By HOWARD BERGER
SUNRISE, Fla. (Dec. 25) – Bah, humbug!
That seems to be the general reaction in emails this morning to the news Ron Wilson has finally received a contract extension as coach of the Maple Leafs. First, understand that this was in the works in the final-third of last season; only a disastrous start to the current campaign would have altered the outcome. So, nothing about this decision should catch any Leaf observer off guard. Second, Wilson doesn’t deserve to be fired if Brian Burke is sticking around. The coach has been saddled with mediocre personnel for much of his tenure, and that falls on the GM. To his credit, Burke has acknowledged this on several occasions when responding to criticism of Wilson. Double-B has completely gutted the roster he inherited in November 2008 and appears to have finally assembled a team with playoff possibilities. His message to Wilson? “You and I are in this together.”
For now, anyway.
Do not mourn today’s decision. Given his career numbers behind the bench, Wilson is among the most accomplished in his profession. Yes, you can make a solid argument that a coach missing the playoffs for three consecutive years should be fired and it’s true that no Toronto coach – prior to Wilson – has survived such a drought. But, there are two parts to making a change: a) dismissing the current man, and b) locating an improved alternative. The former is easy; the latter infinitely more challenging. At the moment – and whether or not you agree with Burke’s decision – there doesn’t appear to be an obvious replacement for Wilson. Though Marlies’ coach Dallas Eakins in clearly the flavour-of-the-month – and would seem to be on the rise as a candidate to coach in the NHL – he trails Wilson by 637 career wins. It wouldn’t be a fair or equitable switch at this point.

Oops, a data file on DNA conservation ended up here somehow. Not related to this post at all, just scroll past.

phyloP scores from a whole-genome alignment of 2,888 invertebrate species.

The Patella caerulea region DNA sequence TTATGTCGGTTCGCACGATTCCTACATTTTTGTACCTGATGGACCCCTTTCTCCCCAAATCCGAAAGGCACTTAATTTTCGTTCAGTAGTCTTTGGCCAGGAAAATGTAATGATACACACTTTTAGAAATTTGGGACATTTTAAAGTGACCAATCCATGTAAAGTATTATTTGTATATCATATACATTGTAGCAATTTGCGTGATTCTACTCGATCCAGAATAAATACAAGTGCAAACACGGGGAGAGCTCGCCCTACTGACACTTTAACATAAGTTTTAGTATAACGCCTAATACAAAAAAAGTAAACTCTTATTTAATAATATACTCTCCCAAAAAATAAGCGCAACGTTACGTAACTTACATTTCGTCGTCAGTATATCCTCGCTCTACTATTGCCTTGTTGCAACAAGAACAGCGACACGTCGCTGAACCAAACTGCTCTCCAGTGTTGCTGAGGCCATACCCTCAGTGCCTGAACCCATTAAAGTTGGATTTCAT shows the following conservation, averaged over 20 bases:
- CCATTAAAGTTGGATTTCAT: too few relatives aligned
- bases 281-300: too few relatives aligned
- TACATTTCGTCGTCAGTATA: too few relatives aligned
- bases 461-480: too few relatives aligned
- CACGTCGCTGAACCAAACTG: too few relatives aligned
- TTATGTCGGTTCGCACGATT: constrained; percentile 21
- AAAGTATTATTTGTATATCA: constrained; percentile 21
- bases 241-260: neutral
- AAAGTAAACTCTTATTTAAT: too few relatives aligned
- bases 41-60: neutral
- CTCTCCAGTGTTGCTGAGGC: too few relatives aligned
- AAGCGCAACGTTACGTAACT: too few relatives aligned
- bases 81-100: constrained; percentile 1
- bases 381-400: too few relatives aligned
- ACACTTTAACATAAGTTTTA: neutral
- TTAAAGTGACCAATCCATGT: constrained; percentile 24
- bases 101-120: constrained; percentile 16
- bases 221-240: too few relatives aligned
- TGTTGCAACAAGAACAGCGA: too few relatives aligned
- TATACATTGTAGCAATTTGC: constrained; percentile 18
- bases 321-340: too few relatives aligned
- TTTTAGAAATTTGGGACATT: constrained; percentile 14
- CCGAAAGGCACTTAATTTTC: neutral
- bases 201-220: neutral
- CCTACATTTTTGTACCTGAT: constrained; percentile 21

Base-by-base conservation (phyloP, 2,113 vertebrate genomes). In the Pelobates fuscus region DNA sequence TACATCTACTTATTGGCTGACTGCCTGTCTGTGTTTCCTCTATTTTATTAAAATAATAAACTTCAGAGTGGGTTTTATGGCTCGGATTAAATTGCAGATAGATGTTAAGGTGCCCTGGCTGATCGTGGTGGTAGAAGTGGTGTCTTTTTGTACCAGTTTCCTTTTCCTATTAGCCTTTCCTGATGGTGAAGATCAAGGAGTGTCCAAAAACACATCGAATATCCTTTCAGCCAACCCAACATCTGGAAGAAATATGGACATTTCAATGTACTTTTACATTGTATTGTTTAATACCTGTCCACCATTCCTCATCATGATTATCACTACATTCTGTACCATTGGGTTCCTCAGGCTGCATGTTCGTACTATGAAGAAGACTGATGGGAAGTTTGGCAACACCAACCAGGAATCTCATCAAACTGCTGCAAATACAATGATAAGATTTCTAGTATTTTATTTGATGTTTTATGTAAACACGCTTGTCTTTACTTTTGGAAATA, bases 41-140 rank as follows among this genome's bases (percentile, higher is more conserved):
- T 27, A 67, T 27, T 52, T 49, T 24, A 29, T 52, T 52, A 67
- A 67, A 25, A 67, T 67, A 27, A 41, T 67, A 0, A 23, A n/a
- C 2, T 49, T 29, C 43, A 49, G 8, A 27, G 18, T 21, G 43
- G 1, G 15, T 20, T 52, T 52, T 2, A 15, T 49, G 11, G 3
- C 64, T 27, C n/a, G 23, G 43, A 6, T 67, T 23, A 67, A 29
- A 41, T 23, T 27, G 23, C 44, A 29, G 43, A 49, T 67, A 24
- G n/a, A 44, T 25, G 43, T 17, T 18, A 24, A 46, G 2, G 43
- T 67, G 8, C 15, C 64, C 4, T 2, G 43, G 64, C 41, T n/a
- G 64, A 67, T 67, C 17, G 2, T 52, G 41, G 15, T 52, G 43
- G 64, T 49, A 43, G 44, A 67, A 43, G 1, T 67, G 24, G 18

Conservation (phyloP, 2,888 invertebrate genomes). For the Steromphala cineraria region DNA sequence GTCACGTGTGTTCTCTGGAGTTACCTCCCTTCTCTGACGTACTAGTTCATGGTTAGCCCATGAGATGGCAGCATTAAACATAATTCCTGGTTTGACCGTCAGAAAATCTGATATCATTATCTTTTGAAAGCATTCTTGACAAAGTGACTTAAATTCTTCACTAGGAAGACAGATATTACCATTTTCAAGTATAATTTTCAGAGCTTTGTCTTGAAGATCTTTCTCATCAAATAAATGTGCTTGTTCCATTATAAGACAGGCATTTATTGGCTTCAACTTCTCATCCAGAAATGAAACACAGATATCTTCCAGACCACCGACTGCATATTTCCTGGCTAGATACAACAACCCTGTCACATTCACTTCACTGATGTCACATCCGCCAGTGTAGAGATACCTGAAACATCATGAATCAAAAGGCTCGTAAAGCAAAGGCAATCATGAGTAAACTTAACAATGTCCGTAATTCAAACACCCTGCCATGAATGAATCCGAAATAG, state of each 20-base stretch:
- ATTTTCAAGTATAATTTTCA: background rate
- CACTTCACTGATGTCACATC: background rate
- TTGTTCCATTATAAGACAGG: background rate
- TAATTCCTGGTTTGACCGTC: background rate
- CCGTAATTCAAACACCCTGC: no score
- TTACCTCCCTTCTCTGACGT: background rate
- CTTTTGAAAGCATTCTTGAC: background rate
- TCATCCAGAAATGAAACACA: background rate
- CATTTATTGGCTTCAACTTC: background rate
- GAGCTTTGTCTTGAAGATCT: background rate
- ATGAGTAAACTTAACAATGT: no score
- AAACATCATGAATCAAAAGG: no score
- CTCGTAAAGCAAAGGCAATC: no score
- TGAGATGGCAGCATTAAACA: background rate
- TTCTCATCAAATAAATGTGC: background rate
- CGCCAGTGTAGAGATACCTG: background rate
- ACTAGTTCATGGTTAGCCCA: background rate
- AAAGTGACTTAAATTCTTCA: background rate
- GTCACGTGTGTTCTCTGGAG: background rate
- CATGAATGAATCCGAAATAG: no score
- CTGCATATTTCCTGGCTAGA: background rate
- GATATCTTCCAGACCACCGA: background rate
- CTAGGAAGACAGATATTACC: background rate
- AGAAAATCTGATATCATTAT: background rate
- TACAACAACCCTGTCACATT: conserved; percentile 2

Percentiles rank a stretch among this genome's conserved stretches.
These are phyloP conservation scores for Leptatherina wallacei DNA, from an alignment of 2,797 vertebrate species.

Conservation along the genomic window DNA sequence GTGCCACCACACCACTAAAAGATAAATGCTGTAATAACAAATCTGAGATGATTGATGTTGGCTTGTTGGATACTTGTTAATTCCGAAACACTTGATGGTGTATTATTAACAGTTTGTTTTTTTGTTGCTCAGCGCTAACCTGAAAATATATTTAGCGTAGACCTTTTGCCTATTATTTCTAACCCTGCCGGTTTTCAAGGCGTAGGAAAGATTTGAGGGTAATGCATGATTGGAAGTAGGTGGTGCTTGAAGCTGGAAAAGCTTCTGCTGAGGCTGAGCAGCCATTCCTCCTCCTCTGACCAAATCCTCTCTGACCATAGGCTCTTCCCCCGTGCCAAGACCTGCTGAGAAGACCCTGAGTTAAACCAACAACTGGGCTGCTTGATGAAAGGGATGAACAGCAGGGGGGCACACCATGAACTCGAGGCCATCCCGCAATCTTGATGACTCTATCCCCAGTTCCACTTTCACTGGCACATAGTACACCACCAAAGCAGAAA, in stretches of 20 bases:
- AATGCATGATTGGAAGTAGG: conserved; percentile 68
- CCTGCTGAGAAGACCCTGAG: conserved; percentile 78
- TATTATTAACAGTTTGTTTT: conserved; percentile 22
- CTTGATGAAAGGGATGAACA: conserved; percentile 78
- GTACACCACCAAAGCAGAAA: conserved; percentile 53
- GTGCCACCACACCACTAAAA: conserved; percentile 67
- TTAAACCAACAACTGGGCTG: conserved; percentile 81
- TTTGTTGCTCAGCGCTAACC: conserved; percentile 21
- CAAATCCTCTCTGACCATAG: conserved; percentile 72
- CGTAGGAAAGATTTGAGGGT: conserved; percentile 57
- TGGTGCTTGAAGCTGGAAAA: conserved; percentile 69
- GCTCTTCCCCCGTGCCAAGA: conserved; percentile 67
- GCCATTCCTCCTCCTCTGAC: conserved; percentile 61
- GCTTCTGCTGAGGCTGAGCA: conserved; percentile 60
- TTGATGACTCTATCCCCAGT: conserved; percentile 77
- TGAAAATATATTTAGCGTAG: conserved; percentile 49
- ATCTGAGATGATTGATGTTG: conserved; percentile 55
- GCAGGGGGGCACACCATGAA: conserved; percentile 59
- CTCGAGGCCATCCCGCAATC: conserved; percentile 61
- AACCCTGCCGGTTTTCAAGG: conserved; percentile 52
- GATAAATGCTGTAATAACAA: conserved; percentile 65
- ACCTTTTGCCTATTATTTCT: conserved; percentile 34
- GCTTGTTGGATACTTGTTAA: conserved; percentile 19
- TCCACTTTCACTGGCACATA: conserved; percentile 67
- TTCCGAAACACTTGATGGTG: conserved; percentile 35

NO END IN SIGHT TO THE BRIAN-AND-RON SHOW IN TORONTO.
Keep in mind, also, that extending one’s contract in professional sport is hardly a guarantee of employment. Though Wilson won’t be holding any tag-days, I’d vehemently recommend that he guide the Leafs into the Stanley Cup tournament this spring. A second-half collapse that results in another playoff absence – Toronto’s seventh in a row – would likely reduce today’s announcement to that of a golden handshake (friends do look after one another).
Wilson’s prickly demeanor always seems to be a point of contention, but it is largely irrelevant. The NHL’s all-time coaching leader – Scotty Bowman – wasn’t the warm-and-fuzzy type; all he did was win. Wilson and Bowman are substantially different away from cameras, microphones and note-pads. Both are friendly, engaging, and fascinating to chat with on any number of topics. Moreover, Wilson didn’t adopt his temperament upon arriving in Toronto. If you don’t believe me, check with colleagues in Anaheim, Washington or San Jose. In fact, Ronny was pretty much the same in his playing days. Darryl Sittler once chuckled when telling me that Wilson – while seated next to him on the bench at Maple Leaf Gardens during his first NHL game (in 1977-78) – offered advice to the revered Toronto captain. Confidence has never been an issue for ol’ Ron.
The overriding puzzlement – and trend – during Wilson’s tenure behind the Leafs bench is lousy penalty killing. That alone shouldn’t prompt a coaching change, but neither has anyone come up with a reasonable theory as to why it’s been so uniformly bad. If it doesn’t improve in the latter half of the schedule, the Leafs will be life-and-death for a playoff spot – hardly a comfortable circumstance for the coach, extension or no extension.
In the meantime, let’s get into the holiday spirit. Wilson and I have one thing in common: we both know what it feels like to lose a job. Ron has generally earned his keep behind the bench in the NHL and no one should begrudge another person for bettering himself. Perhaps Brian Burke has prolonged the tenure of a coach that ultimately solves the Leafs interminable championship drought.
Only time will tell.